The Art of Beer

Murals showcase past and present Cincinnati brews

click to enlarge Keith Neltner’s “Revival” ArtWorks mural on East McMicken Street in Over-the-Rhine
Keith Neltner’s “Revival” ArtWorks mural on East McMicken Street in Over-the-Rhine

W

hile live music has always mixed well with alcohol, visual bar art in Cincinnati is starting to stretch beyond portraits of dogs playing poker and glowing beer signs. 

“We are seeing individuality as part of bars and breweries,” says Michael Morgan, founder and president of Queen City History & Education and author of Over-the-Rhine: When Beer Was King. “There’s a certain rejection of everything being Bud or Miller.”

The rejection is of the mass-produced — from the beers sold at bars and breweries to the art they commission. ArtWorks has tours for some of the 90 public murals they’ve created since 1996, but today local bars and breweries could have their own. 

There’s the infographics mural at HalfCut in Over-the-Rhine, the classic antiquity mural at Liberty’s Bar & Bottle about five minutes north, two silk-screened enameled map drawings in Oakley’s MadTree Brewing, a three-paneled mural across the bar backsplash at Braxton Brewing Company in Covington, Ky., and more.

Braxton Brewing Company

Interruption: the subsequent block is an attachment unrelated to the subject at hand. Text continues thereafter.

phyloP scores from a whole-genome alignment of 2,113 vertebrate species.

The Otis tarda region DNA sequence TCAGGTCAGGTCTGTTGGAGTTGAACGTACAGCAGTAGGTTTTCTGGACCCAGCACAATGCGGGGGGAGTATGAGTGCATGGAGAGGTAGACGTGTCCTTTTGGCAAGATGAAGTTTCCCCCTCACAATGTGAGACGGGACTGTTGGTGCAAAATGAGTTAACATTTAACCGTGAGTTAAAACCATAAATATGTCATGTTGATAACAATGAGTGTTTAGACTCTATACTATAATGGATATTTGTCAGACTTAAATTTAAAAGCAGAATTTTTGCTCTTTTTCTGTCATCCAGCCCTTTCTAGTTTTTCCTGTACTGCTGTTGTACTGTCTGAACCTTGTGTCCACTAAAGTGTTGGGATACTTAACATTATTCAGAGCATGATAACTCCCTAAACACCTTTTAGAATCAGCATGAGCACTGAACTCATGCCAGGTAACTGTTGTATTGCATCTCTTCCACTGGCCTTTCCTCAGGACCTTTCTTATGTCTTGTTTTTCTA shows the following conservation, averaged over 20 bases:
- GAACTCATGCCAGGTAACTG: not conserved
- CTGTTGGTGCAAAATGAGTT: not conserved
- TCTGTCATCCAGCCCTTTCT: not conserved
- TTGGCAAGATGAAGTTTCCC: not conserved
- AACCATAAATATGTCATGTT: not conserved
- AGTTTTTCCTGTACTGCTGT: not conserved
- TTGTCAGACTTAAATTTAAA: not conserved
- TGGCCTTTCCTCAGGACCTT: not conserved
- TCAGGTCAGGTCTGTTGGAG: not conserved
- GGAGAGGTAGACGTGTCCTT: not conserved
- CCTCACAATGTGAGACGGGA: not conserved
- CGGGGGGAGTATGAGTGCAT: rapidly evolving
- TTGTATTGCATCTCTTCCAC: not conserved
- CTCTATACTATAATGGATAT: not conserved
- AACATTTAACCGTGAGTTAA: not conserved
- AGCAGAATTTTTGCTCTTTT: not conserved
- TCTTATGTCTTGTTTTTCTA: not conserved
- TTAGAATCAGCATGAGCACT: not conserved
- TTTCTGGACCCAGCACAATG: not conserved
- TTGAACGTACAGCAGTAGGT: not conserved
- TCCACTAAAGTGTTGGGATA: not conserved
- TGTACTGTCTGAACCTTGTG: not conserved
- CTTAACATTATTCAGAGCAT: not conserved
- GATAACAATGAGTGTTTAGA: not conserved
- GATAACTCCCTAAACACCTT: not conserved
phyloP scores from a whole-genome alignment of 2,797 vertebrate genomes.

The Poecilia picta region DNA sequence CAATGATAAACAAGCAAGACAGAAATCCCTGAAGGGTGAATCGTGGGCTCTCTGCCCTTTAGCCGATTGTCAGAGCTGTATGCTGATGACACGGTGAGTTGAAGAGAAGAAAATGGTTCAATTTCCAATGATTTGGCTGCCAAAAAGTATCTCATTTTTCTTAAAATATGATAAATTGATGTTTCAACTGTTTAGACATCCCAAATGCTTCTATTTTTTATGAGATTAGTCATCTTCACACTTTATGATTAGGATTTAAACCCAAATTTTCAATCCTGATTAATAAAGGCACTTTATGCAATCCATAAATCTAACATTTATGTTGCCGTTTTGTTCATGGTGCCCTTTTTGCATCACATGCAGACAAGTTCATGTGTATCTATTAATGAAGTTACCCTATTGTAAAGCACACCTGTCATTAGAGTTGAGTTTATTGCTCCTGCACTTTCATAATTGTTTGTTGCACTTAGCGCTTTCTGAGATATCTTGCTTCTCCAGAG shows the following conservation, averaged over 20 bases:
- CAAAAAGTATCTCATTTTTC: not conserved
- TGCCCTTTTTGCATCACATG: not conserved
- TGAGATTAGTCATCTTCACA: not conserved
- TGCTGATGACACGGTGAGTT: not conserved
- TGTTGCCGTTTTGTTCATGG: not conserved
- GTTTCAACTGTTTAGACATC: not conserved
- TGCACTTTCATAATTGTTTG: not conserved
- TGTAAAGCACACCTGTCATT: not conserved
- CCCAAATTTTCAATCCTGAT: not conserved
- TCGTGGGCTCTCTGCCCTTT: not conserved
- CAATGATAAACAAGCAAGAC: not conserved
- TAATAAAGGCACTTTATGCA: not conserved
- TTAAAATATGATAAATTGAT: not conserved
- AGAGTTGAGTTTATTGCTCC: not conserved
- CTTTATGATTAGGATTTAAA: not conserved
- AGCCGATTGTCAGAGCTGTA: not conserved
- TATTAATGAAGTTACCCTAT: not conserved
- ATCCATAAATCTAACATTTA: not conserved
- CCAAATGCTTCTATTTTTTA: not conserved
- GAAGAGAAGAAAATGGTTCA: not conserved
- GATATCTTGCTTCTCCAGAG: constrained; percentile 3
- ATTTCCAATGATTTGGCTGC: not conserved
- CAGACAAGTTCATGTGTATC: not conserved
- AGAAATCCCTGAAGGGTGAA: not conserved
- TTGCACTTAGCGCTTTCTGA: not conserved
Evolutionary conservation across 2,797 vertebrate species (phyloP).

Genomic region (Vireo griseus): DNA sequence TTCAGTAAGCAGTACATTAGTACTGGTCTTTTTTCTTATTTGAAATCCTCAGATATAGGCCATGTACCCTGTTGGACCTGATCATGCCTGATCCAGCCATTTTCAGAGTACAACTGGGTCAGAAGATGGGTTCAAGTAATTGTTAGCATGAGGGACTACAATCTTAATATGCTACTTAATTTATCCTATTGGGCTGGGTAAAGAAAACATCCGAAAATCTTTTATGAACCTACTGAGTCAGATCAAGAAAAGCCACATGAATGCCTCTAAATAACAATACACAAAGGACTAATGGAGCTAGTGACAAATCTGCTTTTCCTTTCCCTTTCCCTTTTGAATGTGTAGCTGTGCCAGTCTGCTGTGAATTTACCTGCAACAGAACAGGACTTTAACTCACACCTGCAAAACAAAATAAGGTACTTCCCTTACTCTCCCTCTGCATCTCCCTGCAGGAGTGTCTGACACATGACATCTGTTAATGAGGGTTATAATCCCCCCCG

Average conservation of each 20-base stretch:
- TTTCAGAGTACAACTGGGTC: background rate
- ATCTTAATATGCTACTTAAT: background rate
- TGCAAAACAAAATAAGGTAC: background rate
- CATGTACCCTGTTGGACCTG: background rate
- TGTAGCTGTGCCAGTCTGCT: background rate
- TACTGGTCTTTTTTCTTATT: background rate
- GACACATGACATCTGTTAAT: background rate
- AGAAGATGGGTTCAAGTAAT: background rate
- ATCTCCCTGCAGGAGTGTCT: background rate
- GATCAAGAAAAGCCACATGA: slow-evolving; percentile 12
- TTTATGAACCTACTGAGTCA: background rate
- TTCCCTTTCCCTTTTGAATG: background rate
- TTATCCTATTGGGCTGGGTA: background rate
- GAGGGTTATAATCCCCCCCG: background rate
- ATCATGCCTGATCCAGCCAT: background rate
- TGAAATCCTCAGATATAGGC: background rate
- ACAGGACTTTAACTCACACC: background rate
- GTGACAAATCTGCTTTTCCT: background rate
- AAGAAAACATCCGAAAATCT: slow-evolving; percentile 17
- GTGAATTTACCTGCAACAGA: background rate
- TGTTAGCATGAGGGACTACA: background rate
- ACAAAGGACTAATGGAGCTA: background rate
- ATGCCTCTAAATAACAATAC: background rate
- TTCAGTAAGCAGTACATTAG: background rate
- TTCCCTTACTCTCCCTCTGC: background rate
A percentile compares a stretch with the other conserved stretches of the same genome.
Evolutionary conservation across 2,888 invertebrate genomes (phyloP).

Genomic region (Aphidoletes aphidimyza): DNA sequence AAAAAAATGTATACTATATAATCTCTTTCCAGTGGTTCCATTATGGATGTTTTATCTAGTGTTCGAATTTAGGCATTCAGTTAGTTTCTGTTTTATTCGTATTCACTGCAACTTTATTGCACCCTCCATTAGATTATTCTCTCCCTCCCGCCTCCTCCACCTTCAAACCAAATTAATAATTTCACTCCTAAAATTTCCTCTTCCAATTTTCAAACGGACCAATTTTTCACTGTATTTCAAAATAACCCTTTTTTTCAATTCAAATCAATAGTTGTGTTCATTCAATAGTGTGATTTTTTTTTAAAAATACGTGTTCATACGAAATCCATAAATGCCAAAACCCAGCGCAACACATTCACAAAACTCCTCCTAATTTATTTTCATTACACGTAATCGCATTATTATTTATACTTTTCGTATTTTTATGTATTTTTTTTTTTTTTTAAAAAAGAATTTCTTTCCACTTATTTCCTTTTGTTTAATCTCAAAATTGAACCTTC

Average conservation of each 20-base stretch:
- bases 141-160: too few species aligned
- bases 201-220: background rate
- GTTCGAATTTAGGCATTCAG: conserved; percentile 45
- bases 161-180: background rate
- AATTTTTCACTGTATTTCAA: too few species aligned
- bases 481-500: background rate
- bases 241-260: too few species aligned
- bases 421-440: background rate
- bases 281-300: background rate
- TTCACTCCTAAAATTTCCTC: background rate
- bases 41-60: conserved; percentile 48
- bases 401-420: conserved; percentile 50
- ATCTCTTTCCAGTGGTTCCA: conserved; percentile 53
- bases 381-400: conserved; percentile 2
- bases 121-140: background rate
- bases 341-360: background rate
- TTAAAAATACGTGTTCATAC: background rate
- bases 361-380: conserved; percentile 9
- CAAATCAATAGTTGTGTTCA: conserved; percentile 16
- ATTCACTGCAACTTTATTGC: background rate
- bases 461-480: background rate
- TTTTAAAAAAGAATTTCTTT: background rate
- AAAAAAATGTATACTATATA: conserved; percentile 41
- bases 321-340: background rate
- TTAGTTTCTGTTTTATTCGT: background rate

Provided

Rhinegeist in Over-the-Rhine is home to seven. The taproom’s first mural was photographer and artist Robin McKerrell’s work, but it was conceived from a litany of owners Bob Bonder, Bryant Goulding and Jim Matt’s inspirations — The Grand Teton mountain range, Salvador Dali, the statue of Moses by Michelangelo. The end product is a glazed, ethereal depiction of what Bonder refers to as the renaissance of Cincinnati — once home to 36 breweries in the 1870s.

This renaissance seemed to begin when Greg Hardman came down from the craft beer mountain in 2004 with the then-out-of-state-owned Schoenling Brewing Company, its labels — including Christian Moerlein — and later, 60 other Cincinnati brew brands. When he opened the Moerlein Lager House in 2012, the label’s longtime bottle label designer Jim Effler offered to use his signature oil paints to create its 13-by-30-foot mural.

From the base of the restaurant and bar’s stairwell, about 7,000 weekly customers are ushered into an early 20th century German beer garden by a stein-holding Christian Moerlein. He stands among fellow past beer barons from breweries like Hudepohl and Windisch-Muhlhauser — even newcomer Hardman.

HalfCut
Provided

“Beer is like artwork,” Hardman says. “A great artist can paint a beautiful mural, and a great brewer can create a delicious beer.”

If pre-Prohibition temperance advocate Carrie Nation had taken a closer look behind her hatchet during her now-infamous retreat from early 20th century’s Vine Street, she wouldn’t have seen many murals. Saloons were mostly adorned with European imports of wooden reliefs, Victorian oil paintings and patterned wallpaper.

Wallpaper, and the more expensive and less accessible murals, were considered stylish decorations in a time when walls were often tarnished by coal. Painted foliage encircled the Weidemann Brewery’s ceilings in early 20th century Newport, Ky. On Vine Street, a 5-foot-tall drunken elf danced across the main room of Wielert’s Cafe. When Prohibition began and murals went out of style, the canvas, which was attached to the wall like wallpaper, was painted over.